By Ruthie Blum, Published in Israel21c.org, October 5, 2014
An Israeli hospital is first in the world to integrate medical clowns in treating sexual-assault victims, inspiring similar programs abroad.
In full clown garb, Shoshi Ofir (at right) leads the way from the main street of the Baruch Padeh (Poriya) Medical Center compound to a small building purposely situated in a slightly secluded location.
Ofir is one of more than 100 members of Dream Doctors, a project for integrating medical clowning into Israeli hospitals and professionalizing the field. She completed a BA at the University of Haifa in a program that combines nursing care with theater, in addition to an MA in creative art therapy.
“This is the Tene Center,” she announces proudly, pointing to the unassuming edifice with her shiny green purse, shaped like a watering can.
The red rubber ball covering her nose, and the pink plastic boots grabbing the bottoms of her colorful coveralls, glisten in the strong Tiberias sun.
Ofir, 50, whose family immigrated to Israel from South Africa when she was seven, is speaking Hebrew with a convincing Argentinean accent, exhibiting a fraction of the many roles she assumes as a full-time medical clown. She slips just as comfortably into a French accent, eliciting smiles from Tene’s staff — which includes a gynecologist, a colorectal surgeon, a pediatrician, a social worker, nurses, two other medical clowns and a secretary.
The Tene Center for the Treatment of Sexual Assault Victims, established in 2001, is the first treatment center in the world that uses medical clowns as part of the protocol for sexual-abuse victims.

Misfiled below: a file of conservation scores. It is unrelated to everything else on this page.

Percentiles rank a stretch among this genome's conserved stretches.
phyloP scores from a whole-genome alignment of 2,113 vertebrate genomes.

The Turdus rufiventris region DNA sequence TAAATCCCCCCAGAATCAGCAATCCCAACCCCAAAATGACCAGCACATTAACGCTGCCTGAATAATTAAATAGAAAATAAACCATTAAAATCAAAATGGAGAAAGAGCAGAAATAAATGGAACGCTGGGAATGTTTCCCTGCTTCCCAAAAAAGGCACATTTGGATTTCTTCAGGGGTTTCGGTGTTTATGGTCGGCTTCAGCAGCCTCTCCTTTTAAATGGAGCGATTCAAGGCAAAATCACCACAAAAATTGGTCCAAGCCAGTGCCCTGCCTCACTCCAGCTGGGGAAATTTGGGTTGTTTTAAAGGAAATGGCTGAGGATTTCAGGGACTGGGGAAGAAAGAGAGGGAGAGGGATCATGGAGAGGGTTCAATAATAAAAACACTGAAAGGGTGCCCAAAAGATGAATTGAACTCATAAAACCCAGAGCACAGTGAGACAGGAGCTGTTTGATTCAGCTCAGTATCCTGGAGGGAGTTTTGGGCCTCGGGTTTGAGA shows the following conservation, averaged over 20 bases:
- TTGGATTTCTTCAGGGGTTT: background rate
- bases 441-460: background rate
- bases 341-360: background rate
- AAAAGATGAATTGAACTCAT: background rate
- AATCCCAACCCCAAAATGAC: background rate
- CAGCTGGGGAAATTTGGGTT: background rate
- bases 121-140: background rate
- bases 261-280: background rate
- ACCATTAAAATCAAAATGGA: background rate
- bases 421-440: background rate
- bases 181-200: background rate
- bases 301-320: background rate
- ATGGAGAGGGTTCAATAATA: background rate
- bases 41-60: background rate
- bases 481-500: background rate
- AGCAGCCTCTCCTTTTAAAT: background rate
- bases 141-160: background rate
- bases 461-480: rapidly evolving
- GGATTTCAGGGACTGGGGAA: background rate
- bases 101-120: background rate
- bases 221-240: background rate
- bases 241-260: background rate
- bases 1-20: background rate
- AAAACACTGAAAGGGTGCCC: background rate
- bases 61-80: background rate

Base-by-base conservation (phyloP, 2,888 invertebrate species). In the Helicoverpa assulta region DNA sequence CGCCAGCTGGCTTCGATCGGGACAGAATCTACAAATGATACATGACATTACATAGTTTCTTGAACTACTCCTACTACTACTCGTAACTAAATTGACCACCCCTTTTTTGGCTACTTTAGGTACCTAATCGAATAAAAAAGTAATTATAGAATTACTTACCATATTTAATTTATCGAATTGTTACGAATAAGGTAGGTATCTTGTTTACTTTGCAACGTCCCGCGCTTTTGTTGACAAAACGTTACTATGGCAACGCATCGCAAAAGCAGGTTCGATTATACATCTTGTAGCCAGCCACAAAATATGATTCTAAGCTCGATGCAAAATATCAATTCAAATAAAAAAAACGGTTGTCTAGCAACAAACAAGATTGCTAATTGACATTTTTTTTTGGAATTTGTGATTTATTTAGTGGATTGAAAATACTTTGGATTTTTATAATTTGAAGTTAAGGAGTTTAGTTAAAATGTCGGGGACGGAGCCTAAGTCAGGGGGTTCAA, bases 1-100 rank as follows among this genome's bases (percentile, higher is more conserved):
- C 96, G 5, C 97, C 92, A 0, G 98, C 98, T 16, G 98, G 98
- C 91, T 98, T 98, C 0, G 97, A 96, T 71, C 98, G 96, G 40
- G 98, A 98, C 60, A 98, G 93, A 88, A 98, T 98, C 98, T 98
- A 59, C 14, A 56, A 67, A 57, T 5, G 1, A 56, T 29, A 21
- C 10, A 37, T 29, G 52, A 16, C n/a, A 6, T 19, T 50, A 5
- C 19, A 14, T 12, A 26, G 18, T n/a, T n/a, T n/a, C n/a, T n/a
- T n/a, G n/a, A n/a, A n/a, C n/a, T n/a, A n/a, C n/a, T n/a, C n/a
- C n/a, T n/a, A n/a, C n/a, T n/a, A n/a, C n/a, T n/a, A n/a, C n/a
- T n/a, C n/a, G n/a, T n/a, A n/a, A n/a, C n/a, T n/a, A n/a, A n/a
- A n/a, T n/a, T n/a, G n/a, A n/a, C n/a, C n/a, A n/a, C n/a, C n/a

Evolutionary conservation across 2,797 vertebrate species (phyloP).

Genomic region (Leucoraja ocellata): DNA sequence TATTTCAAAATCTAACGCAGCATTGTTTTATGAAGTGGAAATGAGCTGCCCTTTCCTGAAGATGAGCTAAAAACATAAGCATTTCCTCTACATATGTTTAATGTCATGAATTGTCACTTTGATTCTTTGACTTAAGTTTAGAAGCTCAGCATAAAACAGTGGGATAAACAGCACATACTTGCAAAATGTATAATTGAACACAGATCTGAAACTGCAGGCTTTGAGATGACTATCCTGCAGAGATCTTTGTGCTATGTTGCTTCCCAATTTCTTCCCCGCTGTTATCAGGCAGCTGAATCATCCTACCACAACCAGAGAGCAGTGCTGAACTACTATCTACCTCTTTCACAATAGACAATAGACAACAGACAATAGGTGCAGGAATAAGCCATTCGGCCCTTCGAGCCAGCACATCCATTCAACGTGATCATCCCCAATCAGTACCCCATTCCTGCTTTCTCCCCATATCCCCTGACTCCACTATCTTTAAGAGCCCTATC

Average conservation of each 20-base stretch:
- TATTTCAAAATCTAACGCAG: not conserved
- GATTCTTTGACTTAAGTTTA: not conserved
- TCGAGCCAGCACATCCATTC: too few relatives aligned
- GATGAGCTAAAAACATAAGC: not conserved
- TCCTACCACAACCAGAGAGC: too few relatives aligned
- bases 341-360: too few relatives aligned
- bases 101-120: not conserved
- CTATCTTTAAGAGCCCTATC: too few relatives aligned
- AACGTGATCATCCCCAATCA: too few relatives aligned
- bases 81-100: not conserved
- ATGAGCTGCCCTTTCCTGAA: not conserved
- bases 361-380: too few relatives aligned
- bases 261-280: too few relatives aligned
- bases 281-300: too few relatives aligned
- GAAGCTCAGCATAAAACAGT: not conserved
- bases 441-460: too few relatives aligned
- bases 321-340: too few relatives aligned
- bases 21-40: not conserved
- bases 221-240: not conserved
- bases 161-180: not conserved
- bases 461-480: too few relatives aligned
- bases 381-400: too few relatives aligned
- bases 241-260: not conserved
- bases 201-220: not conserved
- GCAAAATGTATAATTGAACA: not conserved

Broken and Fearful
Ofir acknowledges that what goes on within the cheerfully decorated treatment center is no laughing matter. The majority of the patients are children and teenagers, and they arrive in a state beyond trauma. Helping them heal, according to Ofir, is far more challenging even than cheering patients with fatal illnesses.
“Unlike the kids with physical ailments, no matter how life-threatening, victims of sexual abuse have had the ‘battery’ of their spirit killed,” Ofir tells ISRAEL21c. “They come here with deadened expressions, unable to make eye contact.”
These broken, fearful and suspicious individuals (85 percent female and 15 percent male, most between 11 and 18, according to 2013 data) arrive at Tene after referral by social services or the police. They are interviewed by a social worker and psychologist and examined by a gynecologist, which causes them great distress even though the examining table is embedded in a huge rubber hippopotamus with friendly eyes and a reassuring smile.
Ofir’s job is to make the victims feel at ease throughout the process by forging an alliance with them, choosing a humorous approach appropriate for each case. Medical clowns never adopt the harsh features and sometimes scary demeanor of circus clowns.
Shoshi Ofir’s work is serious, despite the getup. With children and youth, Ofir often creates a “conspiracy” with them against the staff members needing to treat them. This is particularly important for young victims of sexual abuse, who no longer trust adults.
One girl refused to talk about her abuse or go into the examining room. Ofir, who has been working at Tene for the past seven years, took her aside and said, “Let’s sneak out of here without telling anybody and go find something to eat.”